Fighting Mold in the Home
By Tom Matthews
Mold is a top concern for indoor air quality and remains a common problem in homes across the country. Mold and mildew are both types of fungi and are similar in many ways. From causing musty smells to serious allergic reactions, indoor mold and mildew can be a pesky nuisance or a real health hazard. EHT offers a few handy tips to help fight these problems around your house.
Spot the Spores
Mold is typically fuzzy in appearance and can be seen in many colors, including blue, green, yellow, brown, gray, black or white. Mold can cause structural damage to homes over time and lead to health problems, including respiratory problems, migraines and more.
Mildew usually grows in a flat pattern and may appear either powdery or downy. Powdery mildew usually starts out white and may later turn yellow, brown or black. Downy mildew usually starts out yellow and later turns brown. Like mold, it can also cause respiratory problems and allergic reactions.
Look for visible signs of mold and mildew around your home. Musty odors can be a sign of mold growth, but such a smell may also indicate mice infestation. Microfungal growth of mold and mildew can sometimes be difficult to see. One trick is to shine a flashlight nearly parallel to the lower portion of wall or leg of furniture. Look for fuzzy white, pale yellow or blue-green spots. These are likely mold colonies, and when disturbed these spores can become airborne.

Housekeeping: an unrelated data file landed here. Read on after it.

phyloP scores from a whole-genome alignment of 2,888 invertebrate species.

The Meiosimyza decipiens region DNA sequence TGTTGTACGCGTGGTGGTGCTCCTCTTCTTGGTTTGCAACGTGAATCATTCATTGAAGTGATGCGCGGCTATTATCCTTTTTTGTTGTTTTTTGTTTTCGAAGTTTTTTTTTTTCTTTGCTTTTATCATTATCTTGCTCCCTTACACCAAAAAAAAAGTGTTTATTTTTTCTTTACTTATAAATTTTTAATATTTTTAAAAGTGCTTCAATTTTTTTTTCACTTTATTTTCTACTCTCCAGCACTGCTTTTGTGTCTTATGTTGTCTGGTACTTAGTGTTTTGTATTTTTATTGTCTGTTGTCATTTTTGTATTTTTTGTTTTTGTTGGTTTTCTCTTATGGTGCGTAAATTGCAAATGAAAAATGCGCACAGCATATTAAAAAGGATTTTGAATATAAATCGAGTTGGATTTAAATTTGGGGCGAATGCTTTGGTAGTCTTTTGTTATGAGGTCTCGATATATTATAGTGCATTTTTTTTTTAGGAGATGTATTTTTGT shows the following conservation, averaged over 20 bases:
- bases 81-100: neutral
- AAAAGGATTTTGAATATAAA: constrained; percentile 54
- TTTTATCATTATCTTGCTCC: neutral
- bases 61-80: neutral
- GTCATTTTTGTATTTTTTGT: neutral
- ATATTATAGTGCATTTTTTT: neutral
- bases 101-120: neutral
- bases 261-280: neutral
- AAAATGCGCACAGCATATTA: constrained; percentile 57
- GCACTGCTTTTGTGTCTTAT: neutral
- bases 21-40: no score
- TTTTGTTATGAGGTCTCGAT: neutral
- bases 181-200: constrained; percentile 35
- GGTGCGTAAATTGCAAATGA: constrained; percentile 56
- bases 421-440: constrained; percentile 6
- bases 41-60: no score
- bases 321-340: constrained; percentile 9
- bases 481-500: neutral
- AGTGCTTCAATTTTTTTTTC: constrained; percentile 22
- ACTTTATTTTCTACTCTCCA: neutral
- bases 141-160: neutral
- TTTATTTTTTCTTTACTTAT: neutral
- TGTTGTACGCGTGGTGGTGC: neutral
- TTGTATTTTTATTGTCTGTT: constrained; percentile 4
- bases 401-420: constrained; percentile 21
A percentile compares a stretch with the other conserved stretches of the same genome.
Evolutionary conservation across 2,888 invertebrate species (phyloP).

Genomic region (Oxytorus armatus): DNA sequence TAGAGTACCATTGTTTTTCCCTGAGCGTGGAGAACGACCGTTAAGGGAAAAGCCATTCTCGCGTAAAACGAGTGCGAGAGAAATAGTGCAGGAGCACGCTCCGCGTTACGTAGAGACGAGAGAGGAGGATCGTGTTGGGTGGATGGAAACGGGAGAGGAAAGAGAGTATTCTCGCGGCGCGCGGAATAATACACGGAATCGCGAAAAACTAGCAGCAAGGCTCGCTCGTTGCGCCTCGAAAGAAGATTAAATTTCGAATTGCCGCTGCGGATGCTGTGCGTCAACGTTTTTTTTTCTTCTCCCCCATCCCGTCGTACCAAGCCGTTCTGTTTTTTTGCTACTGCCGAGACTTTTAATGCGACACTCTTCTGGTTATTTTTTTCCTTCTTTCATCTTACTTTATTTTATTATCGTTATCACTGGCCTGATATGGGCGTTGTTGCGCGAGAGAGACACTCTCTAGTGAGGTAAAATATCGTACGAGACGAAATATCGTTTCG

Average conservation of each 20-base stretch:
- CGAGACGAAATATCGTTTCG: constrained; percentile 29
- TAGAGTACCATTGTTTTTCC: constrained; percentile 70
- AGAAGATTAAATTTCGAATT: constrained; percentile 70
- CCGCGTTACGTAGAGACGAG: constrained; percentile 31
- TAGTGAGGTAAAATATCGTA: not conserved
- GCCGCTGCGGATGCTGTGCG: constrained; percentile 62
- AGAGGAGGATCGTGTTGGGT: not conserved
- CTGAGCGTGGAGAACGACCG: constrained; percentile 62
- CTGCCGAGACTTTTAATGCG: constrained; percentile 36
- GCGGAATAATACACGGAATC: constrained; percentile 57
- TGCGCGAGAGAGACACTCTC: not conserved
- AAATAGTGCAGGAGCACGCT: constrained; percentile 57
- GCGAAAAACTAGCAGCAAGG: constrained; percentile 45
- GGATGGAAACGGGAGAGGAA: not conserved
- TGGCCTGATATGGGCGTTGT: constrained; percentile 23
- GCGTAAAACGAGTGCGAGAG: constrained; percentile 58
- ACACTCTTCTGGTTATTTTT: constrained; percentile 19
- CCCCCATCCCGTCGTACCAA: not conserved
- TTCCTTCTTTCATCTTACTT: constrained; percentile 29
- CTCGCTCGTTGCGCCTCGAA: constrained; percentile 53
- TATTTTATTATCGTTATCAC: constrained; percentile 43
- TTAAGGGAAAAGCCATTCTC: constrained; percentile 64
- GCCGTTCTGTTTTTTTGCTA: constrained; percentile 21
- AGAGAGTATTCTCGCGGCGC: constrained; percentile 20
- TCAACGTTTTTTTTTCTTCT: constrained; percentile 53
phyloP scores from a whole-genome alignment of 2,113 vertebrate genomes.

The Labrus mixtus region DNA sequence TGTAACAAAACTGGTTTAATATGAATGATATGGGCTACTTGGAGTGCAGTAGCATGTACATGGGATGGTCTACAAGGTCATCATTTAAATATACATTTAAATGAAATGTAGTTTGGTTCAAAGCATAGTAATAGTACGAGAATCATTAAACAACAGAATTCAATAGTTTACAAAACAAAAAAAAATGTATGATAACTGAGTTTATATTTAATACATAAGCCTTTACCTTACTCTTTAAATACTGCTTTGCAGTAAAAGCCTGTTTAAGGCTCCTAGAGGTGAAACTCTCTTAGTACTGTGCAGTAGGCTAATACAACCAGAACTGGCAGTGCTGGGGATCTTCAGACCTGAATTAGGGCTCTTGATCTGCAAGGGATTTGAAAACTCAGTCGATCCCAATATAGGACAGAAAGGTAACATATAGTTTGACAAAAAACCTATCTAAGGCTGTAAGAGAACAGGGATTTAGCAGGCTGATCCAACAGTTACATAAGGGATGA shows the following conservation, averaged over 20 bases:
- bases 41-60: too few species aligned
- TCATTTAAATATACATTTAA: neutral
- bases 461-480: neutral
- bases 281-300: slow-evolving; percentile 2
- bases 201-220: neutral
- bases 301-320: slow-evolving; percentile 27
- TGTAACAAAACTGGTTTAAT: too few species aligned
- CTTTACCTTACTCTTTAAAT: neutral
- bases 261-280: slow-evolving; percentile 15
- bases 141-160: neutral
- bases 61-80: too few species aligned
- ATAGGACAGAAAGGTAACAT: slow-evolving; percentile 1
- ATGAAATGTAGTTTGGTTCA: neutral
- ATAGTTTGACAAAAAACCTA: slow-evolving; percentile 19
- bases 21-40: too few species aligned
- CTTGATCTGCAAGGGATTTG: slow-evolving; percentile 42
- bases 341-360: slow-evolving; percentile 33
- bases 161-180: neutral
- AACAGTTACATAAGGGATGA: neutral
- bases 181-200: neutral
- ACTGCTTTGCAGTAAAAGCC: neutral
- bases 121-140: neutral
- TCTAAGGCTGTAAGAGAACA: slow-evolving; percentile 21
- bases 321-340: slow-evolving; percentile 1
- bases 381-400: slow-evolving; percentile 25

Tips for Cleaning Mold and Mildew
When cleaning mildew and mold, ensure your work area is well-ventilated because many mold/mildew cleaners give off fumes that are harmful to breathe. Wear a facial mask to prevent breathing in mold or mildew spores as well as to protect yourself from breathing fumes given off by the cleaning product. Wear rubber gloves to protect your hands, and use an antimicrobial mold and mildew remover.
Not all household cleaning products and bathroom cleansers will do the job. For example, bleach is commonly used to clean mold and mildew but it has harsh fumes and can be toxic. Although bleach can kill the spores and give the surface a spiffy appearance, bleach won’t prevent the mold from returning to the surface. It may look clean once you’re done, but the mold will grow back within weeks. Bleach is also particularly ineffective at treating mold on porous surfaces such as drywall, lumber and grout.
One other issue with bleach: When it attacks surface mold, it leaves a carbon layer residue that prevents other antimicrobial products from penetrating to the mold roots or hyphae, which can limit the product’s effectiveness. If you’ve already treated a moldy area with bleach in the past, you should first wipe the area down with warm water and detergent to remove the layer. Once the area is dry, apply the antimicrobial product according to the manufacturer’s instructions.
Use your antimicrobial cleaner to clean the surrounding area as well as the area where you actually see mold and mildew, to make sure you remove all traces of the substances.
Remove materials that cannot be thoroughly cleaned of mold and mildew, like insulation, carpeting or drywall, and replace those with new, mold-free materials.